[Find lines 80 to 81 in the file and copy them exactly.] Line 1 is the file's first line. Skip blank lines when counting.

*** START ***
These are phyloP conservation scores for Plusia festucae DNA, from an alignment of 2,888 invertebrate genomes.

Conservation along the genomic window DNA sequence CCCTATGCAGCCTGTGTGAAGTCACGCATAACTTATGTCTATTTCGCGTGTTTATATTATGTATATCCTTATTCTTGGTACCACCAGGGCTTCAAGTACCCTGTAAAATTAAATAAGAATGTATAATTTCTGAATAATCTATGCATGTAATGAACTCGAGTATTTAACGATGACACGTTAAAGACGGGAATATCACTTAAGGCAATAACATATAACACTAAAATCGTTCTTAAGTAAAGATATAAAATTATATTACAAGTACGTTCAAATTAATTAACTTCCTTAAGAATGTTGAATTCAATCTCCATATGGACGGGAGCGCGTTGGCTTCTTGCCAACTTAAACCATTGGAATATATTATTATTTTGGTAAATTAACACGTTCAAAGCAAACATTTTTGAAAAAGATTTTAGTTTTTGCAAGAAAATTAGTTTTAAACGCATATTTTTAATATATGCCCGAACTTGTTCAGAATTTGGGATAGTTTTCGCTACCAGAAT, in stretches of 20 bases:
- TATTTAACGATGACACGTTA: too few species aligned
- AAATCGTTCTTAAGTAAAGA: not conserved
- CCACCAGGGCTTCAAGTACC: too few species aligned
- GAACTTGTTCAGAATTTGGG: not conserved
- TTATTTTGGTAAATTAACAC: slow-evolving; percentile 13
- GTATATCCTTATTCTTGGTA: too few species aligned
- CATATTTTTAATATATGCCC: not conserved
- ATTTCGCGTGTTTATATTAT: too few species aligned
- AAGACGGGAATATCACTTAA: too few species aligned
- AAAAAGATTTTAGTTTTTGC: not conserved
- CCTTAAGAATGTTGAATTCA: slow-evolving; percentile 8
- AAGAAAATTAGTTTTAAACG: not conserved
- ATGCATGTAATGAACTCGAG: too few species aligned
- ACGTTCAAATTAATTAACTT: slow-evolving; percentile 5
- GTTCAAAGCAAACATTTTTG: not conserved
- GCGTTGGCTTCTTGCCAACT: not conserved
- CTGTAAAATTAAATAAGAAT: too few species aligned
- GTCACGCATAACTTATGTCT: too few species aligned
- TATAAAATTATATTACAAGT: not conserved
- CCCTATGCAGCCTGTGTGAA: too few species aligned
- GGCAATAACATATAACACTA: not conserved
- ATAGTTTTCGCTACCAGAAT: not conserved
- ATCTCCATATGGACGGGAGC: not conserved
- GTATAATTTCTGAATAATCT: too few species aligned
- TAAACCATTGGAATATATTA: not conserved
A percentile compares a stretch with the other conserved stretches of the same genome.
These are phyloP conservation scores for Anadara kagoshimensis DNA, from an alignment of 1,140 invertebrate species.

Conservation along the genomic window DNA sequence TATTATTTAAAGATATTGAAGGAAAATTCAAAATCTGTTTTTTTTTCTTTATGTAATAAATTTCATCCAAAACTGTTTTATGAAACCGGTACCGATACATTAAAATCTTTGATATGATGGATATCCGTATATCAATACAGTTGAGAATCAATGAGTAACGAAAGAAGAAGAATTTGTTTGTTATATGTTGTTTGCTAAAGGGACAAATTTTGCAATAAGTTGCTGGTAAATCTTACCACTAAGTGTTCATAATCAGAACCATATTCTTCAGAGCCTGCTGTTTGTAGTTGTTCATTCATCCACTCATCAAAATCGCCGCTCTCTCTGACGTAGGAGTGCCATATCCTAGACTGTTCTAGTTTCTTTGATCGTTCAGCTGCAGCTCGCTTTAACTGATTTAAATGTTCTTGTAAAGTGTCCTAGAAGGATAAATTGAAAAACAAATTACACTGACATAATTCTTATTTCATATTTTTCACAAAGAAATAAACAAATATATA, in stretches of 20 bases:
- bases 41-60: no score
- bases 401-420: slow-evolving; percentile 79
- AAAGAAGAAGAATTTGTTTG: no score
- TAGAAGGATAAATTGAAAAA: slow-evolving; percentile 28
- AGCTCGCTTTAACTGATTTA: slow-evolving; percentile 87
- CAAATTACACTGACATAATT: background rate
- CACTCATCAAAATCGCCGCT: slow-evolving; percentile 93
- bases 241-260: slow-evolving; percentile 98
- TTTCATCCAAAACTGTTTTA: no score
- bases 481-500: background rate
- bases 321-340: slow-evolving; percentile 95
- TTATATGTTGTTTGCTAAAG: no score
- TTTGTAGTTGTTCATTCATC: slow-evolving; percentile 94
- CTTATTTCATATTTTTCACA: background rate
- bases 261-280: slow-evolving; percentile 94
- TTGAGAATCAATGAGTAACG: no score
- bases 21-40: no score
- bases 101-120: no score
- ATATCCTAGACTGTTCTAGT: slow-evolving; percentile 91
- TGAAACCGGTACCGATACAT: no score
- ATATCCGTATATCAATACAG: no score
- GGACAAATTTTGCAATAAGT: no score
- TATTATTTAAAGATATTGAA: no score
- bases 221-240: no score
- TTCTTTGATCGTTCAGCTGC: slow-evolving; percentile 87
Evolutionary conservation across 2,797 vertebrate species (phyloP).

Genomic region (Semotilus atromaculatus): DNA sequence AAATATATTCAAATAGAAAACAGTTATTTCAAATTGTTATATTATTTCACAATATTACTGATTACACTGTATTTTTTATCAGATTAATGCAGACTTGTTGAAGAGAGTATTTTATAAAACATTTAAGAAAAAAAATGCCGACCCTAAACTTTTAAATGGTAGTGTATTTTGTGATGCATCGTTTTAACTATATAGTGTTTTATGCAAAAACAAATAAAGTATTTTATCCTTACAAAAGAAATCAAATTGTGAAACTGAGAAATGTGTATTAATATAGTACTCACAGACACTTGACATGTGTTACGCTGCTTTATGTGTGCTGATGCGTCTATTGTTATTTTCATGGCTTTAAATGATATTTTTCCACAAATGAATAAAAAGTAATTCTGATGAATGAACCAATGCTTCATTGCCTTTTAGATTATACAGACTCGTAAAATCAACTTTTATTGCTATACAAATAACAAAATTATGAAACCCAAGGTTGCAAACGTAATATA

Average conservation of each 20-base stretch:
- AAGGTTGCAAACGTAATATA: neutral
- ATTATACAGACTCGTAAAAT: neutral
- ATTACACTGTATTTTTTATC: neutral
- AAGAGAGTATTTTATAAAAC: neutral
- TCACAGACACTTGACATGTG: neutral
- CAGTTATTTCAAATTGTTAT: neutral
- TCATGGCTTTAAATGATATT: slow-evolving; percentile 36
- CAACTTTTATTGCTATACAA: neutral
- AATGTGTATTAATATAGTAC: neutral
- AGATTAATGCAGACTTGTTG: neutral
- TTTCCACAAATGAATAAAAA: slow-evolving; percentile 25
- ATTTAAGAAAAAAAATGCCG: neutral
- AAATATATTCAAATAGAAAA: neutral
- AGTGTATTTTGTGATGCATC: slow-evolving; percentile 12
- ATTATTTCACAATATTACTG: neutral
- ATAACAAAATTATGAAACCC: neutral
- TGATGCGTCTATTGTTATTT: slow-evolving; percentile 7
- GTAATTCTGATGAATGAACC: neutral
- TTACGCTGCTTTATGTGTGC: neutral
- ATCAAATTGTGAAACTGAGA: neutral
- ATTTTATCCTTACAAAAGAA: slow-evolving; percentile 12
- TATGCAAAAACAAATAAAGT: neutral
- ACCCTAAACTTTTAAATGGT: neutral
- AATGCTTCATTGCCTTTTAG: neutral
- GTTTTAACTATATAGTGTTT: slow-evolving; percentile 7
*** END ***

- TATGCAAAAACAAATAAAGT: neutral
- ACCCTAAACTTTTAAATGGT: neutral